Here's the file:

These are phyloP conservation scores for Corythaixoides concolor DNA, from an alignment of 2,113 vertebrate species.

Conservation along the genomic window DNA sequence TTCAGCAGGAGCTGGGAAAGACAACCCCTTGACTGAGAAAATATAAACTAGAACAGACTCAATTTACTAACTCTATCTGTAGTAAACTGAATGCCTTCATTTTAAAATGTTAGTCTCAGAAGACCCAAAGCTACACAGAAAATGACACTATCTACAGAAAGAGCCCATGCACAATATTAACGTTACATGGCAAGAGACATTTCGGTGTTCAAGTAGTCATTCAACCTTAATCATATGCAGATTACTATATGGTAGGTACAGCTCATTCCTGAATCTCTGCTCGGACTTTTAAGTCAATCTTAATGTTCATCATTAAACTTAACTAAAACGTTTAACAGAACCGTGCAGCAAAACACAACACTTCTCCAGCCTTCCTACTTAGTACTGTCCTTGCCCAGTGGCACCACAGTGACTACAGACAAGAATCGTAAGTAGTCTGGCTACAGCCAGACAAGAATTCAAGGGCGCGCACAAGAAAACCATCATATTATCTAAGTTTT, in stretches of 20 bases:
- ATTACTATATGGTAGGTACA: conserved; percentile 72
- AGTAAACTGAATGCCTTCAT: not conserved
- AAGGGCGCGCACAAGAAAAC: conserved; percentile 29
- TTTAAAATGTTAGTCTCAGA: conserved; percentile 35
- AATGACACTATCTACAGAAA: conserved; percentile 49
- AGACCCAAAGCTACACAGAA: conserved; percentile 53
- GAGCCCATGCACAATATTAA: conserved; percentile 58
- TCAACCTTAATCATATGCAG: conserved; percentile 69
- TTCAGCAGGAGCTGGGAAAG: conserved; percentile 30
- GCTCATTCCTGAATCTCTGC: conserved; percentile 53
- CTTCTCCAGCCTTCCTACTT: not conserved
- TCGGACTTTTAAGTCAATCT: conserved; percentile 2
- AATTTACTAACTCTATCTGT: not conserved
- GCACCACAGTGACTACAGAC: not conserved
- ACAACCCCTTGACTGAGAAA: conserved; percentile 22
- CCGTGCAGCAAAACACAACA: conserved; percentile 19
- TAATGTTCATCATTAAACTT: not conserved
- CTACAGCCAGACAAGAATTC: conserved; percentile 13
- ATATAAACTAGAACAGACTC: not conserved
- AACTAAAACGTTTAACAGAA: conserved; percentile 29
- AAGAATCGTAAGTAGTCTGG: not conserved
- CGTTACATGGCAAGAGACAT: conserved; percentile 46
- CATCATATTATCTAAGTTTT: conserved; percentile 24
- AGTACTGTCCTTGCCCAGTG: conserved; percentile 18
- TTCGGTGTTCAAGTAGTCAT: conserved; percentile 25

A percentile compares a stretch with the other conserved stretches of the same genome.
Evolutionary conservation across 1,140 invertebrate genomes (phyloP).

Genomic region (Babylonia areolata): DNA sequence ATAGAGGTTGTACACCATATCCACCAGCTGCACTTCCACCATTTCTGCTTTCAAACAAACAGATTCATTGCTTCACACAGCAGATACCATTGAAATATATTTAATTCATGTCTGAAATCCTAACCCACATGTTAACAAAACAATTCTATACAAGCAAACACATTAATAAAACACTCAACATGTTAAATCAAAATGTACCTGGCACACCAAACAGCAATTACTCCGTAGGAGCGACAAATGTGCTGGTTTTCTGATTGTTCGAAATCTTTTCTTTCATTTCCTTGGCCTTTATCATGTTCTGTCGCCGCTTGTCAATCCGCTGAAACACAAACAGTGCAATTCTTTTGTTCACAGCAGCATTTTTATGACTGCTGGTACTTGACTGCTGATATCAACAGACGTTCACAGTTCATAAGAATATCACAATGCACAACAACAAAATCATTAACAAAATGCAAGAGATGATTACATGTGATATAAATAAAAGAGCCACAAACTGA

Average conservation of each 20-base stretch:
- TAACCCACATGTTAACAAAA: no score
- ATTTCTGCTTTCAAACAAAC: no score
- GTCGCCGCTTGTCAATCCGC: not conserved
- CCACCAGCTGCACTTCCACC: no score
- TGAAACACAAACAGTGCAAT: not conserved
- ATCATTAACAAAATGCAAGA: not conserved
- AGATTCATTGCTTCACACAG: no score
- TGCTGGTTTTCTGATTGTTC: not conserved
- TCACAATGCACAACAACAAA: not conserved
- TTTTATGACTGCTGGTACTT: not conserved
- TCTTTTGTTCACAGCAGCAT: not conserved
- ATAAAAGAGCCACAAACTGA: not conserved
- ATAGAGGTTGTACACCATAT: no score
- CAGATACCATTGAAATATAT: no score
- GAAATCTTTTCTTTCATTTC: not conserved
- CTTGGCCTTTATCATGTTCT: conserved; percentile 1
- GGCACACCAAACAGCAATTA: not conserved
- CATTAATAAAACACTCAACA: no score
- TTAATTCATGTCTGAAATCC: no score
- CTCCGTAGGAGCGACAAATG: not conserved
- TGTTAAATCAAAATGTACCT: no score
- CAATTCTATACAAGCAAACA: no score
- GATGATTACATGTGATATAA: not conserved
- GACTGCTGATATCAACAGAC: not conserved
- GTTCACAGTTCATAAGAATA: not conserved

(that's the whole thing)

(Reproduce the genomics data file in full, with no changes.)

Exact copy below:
These are phyloP conservation scores for Corythaixoides concolor DNA, from an alignment of 2,113 vertebrate species.

Conservation along the genomic window DNA sequence TTCAGCAGGAGCTGGGAAAGACAACCCCTTGACTGAGAAAATATAAACTAGAACAGACTCAATTTACTAACTCTATCTGTAGTAAACTGAATGCCTTCATTTTAAAATGTTAGTCTCAGAAGACCCAAAGCTACACAGAAAATGACACTATCTACAGAAAGAGCCCATGCACAATATTAACGTTACATGGCAAGAGACATTTCGGTGTTCAAGTAGTCATTCAACCTTAATCATATGCAGATTACTATATGGTAGGTACAGCTCATTCCTGAATCTCTGCTCGGACTTTTAAGTCAATCTTAATGTTCATCATTAAACTTAACTAAAACGTTTAACAGAACCGTGCAGCAAAACACAACACTTCTCCAGCCTTCCTACTTAGTACTGTCCTTGCCCAGTGGCACCACAGTGACTACAGACAAGAATCGTAAGTAGTCTGGCTACAGCCAGACAAGAATTCAAGGGCGCGCACAAGAAAACCATCATATTATCTAAGTTTT, in stretches of 20 bases:
- ATTACTATATGGTAGGTACA: conserved; percentile 72
- AGTAAACTGAATGCCTTCAT: not conserved
- AAGGGCGCGCACAAGAAAAC: conserved; percentile 29
- TTTAAAATGTTAGTCTCAGA: conserved; percentile 35
- AATGACACTATCTACAGAAA: conserved; percentile 49
- AGACCCAAAGCTACACAGAA: conserved; percentile 53
- GAGCCCATGCACAATATTAA: conserved; percentile 58
- TCAACCTTAATCATATGCAG: conserved; percentile 69
- TTCAGCAGGAGCTGGGAAAG: conserved; percentile 30
- GCTCATTCCTGAATCTCTGC: conserved; percentile 53
- CTTCTCCAGCCTTCCTACTT: not conserved
- TCGGACTTTTAAGTCAATCT: conserved; percentile 2
- AATTTACTAACTCTATCTGT: not conserved
- GCACCACAGTGACTACAGAC: not conserved
- ACAACCCCTTGACTGAGAAA: conserved; percentile 22
- CCGTGCAGCAAAACACAACA: conserved; percentile 19
- TAATGTTCATCATTAAACTT: not conserved
- CTACAGCCAGACAAGAATTC: conserved; percentile 13
- ATATAAACTAGAACAGACTC: not conserved
- AACTAAAACGTTTAACAGAA: conserved; percentile 29
- AAGAATCGTAAGTAGTCTGG: not conserved
- CGTTACATGGCAAGAGACAT: conserved; percentile 46
- CATCATATTATCTAAGTTTT: conserved; percentile 24
- AGTACTGTCCTTGCCCAGTG: conserved; percentile 18
- TTCGGTGTTCAAGTAGTCAT: conserved; percentile 25

A percentile compares a stretch with the other conserved stretches of the same genome.
Evolutionary conservation across 1,140 invertebrate genomes (phyloP).

Genomic region (Babylonia areolata): DNA sequence ATAGAGGTTGTACACCATATCCACCAGCTGCACTTCCACCATTTCTGCTTTCAAACAAACAGATTCATTGCTTCACACAGCAGATACCATTGAAATATATTTAATTCATGTCTGAAATCCTAACCCACATGTTAACAAAACAATTCTATACAAGCAAACACATTAATAAAACACTCAACATGTTAAATCAAAATGTACCTGGCACACCAAACAGCAATTACTCCGTAGGAGCGACAAATGTGCTGGTTTTCTGATTGTTCGAAATCTTTTCTTTCATTTCCTTGGCCTTTATCATGTTCTGTCGCCGCTTGTCAATCCGCTGAAACACAAACAGTGCAATTCTTTTGTTCACAGCAGCATTTTTATGACTGCTGGTACTTGACTGCTGATATCAACAGACGTTCACAGTTCATAAGAATATCACAATGCACAACAACAAAATCATTAACAAAATGCAAGAGATGATTACATGTGATATAAATAAAAGAGCCACAAACTGA

Average conservation of each 20-base stretch:
- TAACCCACATGTTAACAAAA: no score
- ATTTCTGCTTTCAAACAAAC: no score
- GTCGCCGCTTGTCAATCCGC: not conserved
- CCACCAGCTGCACTTCCACC: no score
- TGAAACACAAACAGTGCAAT: not conserved
- ATCATTAACAAAATGCAAGA: not conserved
- AGATTCATTGCTTCACACAG: no score
- TGCTGGTTTTCTGATTGTTC: not conserved
- TCACAATGCACAACAACAAA: not conserved
- TTTTATGACTGCTGGTACTT: not conserved
- TCTTTTGTTCACAGCAGCAT: not conserved
- ATAAAAGAGCCACAAACTGA: not conserved
- ATAGAGGTTGTACACCATAT: no score
- CAGATACCATTGAAATATAT: no score
- GAAATCTTTTCTTTCATTTC: not conserved
- CTTGGCCTTTATCATGTTCT: conserved; percentile 1
- GGCACACCAAACAGCAATTA: not conserved
- CATTAATAAAACACTCAACA: no score
- TTAATTCATGTCTGAAATCC: no score
- CTCCGTAGGAGCGACAAATG: not conserved
- TGTTAAATCAAAATGTACCT: no score
- CAATTCTATACAAGCAAACA: no score
- GATGATTACATGTGATATAA: not conserved
- GACTGCTGATATCAACAGAC: not conserved
- GTTCACAGTTCATAAGAATA: not conserved